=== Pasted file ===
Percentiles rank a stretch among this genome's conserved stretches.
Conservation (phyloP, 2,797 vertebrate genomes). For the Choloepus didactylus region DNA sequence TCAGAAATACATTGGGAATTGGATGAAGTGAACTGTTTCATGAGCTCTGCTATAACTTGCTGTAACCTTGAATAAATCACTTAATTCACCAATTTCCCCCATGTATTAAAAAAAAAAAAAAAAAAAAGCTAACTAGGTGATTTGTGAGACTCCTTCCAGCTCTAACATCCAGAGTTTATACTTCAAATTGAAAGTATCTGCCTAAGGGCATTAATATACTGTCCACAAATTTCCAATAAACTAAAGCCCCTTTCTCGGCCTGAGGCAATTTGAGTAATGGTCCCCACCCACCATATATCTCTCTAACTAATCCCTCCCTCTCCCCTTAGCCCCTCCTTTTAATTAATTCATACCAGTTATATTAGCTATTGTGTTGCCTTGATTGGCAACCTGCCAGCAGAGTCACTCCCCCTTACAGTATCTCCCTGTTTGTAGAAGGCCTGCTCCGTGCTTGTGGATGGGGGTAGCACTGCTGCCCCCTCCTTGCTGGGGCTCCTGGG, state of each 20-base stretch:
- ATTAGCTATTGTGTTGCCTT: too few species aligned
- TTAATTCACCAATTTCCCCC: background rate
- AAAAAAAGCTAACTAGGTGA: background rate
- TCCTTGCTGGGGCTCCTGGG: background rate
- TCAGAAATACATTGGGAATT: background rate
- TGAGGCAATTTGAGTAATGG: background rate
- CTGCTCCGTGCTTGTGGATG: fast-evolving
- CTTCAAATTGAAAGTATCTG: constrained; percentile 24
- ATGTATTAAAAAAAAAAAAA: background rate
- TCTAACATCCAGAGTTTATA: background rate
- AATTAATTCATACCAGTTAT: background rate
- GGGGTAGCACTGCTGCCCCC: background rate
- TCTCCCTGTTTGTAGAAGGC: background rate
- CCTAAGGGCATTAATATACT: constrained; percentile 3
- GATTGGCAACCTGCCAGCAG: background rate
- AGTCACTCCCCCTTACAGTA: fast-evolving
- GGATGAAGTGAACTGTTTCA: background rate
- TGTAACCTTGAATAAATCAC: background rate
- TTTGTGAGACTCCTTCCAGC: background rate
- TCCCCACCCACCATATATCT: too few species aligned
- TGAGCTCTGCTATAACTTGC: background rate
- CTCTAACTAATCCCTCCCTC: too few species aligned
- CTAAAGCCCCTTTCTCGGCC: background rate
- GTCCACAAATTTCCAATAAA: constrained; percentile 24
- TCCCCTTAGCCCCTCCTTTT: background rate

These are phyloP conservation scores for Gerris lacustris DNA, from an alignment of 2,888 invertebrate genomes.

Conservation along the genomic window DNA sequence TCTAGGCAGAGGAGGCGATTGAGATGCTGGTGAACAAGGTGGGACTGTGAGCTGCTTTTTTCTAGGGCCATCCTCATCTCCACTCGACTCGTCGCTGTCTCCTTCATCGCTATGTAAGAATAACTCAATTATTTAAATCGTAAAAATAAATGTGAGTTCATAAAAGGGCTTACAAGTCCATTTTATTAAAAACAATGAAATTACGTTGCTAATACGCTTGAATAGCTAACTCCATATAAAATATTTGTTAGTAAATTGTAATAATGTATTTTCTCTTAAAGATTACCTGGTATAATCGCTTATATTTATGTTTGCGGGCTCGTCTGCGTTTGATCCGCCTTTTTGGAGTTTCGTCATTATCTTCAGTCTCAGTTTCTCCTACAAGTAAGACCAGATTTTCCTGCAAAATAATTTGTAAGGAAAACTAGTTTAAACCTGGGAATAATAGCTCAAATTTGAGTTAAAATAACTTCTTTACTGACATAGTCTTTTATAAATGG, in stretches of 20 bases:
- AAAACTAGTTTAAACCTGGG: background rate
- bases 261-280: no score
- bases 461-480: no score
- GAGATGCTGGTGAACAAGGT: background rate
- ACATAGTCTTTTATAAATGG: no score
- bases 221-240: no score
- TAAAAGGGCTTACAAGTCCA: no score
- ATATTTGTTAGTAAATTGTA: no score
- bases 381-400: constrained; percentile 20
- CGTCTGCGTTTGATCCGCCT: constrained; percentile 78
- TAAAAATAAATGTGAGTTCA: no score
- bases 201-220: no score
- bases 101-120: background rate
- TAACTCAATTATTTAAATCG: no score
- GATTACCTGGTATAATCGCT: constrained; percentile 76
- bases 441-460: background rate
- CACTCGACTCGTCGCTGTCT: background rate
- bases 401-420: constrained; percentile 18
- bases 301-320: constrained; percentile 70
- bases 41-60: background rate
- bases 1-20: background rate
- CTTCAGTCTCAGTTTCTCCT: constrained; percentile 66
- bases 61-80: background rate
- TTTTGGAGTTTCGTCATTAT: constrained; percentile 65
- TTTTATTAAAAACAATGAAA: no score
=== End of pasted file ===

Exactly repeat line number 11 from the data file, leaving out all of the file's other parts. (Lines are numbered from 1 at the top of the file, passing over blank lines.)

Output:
- ATGTATTAAAAAAAAAAAAA: background rate